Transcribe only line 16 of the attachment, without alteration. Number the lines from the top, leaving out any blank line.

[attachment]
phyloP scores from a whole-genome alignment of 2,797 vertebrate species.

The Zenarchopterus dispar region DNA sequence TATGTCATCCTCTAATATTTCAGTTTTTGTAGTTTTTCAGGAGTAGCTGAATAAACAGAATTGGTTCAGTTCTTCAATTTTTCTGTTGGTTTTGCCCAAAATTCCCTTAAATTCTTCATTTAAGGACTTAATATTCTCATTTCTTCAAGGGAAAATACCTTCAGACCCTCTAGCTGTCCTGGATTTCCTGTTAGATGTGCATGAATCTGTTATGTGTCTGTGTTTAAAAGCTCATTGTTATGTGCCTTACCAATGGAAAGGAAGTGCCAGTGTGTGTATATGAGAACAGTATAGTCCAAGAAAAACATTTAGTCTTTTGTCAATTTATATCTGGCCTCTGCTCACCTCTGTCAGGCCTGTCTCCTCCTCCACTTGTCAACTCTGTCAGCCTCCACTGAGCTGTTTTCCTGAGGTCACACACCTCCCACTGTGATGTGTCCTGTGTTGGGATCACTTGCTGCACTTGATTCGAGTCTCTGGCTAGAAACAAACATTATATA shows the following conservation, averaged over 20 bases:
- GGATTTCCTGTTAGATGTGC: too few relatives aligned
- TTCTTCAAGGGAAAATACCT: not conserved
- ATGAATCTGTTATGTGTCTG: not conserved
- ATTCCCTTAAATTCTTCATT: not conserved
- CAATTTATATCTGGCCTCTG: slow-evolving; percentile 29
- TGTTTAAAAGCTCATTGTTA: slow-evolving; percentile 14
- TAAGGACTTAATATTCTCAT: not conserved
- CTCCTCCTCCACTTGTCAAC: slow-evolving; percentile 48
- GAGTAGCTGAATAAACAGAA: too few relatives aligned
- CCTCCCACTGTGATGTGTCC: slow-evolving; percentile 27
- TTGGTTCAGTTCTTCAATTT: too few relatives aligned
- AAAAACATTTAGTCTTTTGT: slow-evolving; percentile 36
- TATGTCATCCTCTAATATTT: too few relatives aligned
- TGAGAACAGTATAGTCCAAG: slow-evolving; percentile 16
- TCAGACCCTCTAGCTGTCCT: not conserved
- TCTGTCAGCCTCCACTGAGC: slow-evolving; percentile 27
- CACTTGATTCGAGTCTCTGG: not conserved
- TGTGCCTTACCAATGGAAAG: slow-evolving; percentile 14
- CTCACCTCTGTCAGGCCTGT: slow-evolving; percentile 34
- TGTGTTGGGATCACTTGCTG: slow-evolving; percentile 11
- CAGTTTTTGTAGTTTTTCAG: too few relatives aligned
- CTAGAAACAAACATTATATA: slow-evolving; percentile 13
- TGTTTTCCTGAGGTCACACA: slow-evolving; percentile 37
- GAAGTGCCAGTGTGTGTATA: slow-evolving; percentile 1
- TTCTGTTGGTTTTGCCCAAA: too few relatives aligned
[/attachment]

- TGAGAACAGTATAGTCCAAG: slow-evolving; percentile 16